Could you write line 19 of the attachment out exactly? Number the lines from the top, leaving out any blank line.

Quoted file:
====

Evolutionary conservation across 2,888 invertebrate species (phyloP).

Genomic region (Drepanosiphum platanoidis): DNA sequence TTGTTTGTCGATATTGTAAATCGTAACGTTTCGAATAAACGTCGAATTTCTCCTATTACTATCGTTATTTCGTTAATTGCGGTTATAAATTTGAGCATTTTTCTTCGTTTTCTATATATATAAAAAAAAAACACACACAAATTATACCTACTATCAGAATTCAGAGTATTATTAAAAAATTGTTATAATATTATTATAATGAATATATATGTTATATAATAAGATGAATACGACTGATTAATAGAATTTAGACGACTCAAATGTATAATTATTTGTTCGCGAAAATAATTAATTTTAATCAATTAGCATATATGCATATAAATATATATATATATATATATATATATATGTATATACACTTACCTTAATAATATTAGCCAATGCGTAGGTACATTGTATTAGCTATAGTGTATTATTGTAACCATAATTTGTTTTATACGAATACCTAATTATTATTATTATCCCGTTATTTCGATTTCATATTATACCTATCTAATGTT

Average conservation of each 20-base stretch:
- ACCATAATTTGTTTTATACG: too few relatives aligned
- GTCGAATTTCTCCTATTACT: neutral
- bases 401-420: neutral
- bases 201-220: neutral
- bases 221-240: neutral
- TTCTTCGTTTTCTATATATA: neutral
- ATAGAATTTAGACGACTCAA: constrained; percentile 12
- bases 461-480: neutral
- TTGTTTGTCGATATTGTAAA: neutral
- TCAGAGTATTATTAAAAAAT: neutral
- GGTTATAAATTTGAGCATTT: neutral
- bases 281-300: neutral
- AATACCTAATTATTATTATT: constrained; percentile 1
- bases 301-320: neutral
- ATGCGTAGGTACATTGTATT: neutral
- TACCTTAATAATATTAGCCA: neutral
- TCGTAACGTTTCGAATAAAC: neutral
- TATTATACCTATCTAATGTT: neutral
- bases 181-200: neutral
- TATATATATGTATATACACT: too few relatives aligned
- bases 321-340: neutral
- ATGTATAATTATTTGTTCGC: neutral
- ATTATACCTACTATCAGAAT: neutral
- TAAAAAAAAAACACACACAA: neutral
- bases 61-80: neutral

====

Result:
- TACCTTAATAATATTAGCCA: neutral